Communication is key
In the world of branding and marketing, perhaps one of the biggest issues is communication. This is paramount, and if people get it wrong, whole projects can be derailed. There have been famous examples in the past of major companies wishing to conduct massive deals, and then finding that the people they want to work with cannot answer their phones in time. This makes a huge difference. And in the world of digital marketing it is even more pronounced. Often, problems and issues need dealing with in the same day, and if you are unable to talk to the people who are working on your account down at the agency, you are going to be facing serious problems.
Imagine how bad it can get. You have been working hard with a digital agency to ensure your latest branding campaign, whether it is on Twitter or through an email campaign, goes well. You suddenly realise that you have to add another layer to that campaign in order to capitalise on some industry news that is breaking. So you get on the phone and call your digital agency. They don’t pick up the phone. Hours pass, and then they eventually answer your call with a mild hint of annoyance.
Meanwhile, the news event you wanted to capitalise on has disappeared into the distance. You can no longer jump on the back of it, and can no longer use it to help brand your organisation. You have lost an opportunity and all because the agency that is meant to be helping you could not deliver the response time you required. This is a sorry state of affairs but it obviously happens in some parts of the industry. It can honestly mean the difference between having a successful campaign and having a campaign that falls flat very quickly.
So how do you deal with this? Well, you ask the digital agency outright. You talk to them about it. You have a right to, and this is something tat you should definitely o as you struggle to create a branding project. The best way to do this is to literally ask about response times. If so many high quality projects are measured on response times, isn’t it appropriate that you ask the agency for a sense of what the response times might be? You could even take it one step further and ask for a detailed rundown of the response times the agency delivers.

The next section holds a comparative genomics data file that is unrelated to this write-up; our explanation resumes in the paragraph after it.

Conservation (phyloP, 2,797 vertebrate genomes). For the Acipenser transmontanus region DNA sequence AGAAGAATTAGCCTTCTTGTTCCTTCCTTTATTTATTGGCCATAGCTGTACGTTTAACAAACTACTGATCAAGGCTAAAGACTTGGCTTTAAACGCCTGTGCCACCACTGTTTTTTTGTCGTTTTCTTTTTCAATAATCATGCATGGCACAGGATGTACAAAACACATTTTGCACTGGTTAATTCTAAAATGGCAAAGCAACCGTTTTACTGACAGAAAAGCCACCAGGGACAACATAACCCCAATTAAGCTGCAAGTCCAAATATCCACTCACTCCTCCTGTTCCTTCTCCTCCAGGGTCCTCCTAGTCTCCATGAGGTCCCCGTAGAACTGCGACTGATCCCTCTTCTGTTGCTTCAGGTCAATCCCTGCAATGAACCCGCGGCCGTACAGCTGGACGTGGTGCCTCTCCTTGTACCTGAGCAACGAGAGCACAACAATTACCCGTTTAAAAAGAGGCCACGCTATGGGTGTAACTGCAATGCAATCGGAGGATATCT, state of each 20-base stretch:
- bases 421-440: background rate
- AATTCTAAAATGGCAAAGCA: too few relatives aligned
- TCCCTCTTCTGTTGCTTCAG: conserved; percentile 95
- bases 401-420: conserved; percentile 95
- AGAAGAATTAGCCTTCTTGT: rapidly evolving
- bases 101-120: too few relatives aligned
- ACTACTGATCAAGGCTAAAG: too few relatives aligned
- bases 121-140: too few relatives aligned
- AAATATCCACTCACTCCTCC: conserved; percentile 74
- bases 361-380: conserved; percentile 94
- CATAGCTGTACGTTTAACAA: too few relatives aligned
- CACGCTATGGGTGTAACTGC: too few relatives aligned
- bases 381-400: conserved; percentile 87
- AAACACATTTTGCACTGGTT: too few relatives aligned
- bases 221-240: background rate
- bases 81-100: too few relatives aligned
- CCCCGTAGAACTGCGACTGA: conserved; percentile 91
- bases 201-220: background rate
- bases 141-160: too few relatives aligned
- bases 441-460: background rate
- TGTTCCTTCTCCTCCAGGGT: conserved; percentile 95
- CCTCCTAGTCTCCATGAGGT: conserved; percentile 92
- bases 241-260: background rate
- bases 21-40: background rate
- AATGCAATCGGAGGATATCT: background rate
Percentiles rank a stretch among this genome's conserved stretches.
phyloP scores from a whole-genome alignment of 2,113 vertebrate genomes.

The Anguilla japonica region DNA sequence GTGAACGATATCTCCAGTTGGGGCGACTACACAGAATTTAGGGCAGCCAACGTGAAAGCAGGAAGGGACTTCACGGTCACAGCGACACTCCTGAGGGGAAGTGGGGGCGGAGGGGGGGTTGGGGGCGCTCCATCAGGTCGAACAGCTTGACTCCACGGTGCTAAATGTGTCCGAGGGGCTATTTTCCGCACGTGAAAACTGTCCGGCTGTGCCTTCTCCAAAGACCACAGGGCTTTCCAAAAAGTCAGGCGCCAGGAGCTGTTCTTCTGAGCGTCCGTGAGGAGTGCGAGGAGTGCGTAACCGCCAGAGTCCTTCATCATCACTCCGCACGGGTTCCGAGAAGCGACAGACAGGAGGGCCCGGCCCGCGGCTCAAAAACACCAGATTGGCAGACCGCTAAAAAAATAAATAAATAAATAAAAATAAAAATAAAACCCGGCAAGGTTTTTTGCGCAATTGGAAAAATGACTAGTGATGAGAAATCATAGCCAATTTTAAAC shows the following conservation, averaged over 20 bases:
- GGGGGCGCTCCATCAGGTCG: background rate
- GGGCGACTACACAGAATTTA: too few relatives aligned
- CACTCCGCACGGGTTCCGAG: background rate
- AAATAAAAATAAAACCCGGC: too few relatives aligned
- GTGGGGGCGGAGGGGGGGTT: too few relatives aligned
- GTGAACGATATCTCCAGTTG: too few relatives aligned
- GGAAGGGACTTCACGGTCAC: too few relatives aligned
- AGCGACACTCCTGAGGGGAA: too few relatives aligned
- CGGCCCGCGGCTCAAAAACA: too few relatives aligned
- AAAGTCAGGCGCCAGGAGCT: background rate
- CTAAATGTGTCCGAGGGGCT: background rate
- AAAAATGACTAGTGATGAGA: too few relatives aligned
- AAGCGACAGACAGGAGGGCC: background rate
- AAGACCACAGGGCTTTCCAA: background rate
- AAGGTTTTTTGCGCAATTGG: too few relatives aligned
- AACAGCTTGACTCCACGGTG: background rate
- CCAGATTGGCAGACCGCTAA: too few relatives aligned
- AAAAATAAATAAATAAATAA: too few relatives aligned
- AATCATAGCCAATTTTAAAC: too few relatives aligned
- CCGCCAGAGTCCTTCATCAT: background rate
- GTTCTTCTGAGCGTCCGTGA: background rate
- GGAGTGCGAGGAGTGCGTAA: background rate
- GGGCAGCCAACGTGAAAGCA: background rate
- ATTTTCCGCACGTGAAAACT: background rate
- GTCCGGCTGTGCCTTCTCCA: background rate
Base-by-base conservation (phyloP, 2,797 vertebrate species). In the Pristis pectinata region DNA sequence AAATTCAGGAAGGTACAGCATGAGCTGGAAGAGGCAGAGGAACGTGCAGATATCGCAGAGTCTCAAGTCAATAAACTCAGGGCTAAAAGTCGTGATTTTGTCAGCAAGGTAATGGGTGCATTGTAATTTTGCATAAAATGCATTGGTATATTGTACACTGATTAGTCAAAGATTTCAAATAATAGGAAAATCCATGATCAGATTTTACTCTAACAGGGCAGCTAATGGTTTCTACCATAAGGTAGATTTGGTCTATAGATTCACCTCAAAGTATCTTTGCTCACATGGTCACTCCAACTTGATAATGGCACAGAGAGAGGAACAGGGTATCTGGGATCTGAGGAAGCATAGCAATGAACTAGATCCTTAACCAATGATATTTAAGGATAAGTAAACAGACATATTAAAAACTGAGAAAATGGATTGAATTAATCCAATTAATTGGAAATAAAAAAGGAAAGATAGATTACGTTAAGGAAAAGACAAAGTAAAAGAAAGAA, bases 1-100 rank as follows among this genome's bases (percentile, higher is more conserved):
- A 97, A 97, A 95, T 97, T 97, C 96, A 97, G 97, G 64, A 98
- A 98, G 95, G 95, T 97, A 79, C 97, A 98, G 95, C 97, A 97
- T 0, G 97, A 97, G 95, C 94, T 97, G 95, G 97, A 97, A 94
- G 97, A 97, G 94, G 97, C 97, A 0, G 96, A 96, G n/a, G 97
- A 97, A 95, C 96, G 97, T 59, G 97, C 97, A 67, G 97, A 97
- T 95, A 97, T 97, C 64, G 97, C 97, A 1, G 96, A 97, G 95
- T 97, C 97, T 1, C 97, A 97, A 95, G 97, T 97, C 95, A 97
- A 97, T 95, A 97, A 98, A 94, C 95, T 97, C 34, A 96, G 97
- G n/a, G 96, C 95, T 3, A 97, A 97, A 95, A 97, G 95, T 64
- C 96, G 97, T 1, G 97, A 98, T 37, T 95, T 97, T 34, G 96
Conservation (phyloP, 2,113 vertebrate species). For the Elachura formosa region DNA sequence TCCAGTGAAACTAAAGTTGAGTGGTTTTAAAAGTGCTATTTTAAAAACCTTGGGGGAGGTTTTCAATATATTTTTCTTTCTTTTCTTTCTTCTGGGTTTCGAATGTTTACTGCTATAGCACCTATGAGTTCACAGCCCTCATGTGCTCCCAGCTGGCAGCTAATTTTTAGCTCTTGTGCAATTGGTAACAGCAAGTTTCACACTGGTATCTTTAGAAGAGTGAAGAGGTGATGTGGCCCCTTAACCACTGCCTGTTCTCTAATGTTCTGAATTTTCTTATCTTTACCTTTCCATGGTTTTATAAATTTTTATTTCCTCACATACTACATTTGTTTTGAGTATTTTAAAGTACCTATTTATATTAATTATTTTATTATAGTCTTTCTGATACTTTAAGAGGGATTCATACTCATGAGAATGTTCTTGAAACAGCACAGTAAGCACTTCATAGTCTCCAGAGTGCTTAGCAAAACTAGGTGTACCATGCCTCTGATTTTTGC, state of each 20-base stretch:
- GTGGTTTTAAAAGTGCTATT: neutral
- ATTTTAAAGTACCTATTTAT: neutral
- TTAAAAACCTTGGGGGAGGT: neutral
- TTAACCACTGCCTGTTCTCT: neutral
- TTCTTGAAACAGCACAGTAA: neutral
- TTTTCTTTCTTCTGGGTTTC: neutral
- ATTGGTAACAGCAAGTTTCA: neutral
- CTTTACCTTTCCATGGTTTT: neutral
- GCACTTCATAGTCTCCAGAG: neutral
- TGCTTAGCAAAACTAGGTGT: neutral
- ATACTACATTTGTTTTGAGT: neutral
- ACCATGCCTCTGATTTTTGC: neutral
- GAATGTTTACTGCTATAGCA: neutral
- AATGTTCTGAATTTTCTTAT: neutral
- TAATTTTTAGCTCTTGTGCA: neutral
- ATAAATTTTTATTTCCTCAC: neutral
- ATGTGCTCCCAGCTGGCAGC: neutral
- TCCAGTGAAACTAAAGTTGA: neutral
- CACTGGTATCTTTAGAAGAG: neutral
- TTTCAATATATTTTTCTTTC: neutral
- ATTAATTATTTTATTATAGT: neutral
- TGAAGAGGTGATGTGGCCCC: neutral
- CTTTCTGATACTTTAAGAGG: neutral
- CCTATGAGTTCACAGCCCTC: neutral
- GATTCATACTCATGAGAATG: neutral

Or go and ask for a testimonial, this means asking the agency for a list of customers who are happy to offer a testimonial on the work that the agency does. They should have plenty of customers who are available to do this. If they do not, that’s just another reason to take them off the top of the shortlist. Having customers who are able to offer a concrete testimonial is now bread and butter stuff, and something you should expect.
Once you are in touch with these customers, ask them about response times. Did it take five rings to get through one day? How often do you feel they are responding to you via the emails you sent? Do you think that you are being looked after by the agency, or is it more the case that they have taken your money and tat’s it? These questions are important, and should be asked by you if you are going to get a real sense of how effective the agency is when it comes to response to customers and their needs.
You could always test it too. Take the time to make a phone call to the agency after a couple of days after meeting them for the first time. See how long it takes them to pick up the phone and answer it. It should be within three rings. It’s as simple as that really. If they take longer to answer the phone then customer care obviously isn’t the number one thing on their list. Bear this in mind because this is one do the easiest ways to check the strength of communications between the agency and any of its clients.
This is serious stuff. If the agency does not answer the calls it receives, or if it generally doesn’t take the needs of the client seriously as regards communication, then there is every chance they will treat you the same way, and that is something you most definitely don’t want to experience. Poor communication can only ever mean that the agency will not be treating you as well as it could, and that will lead to project failure, pure and simple.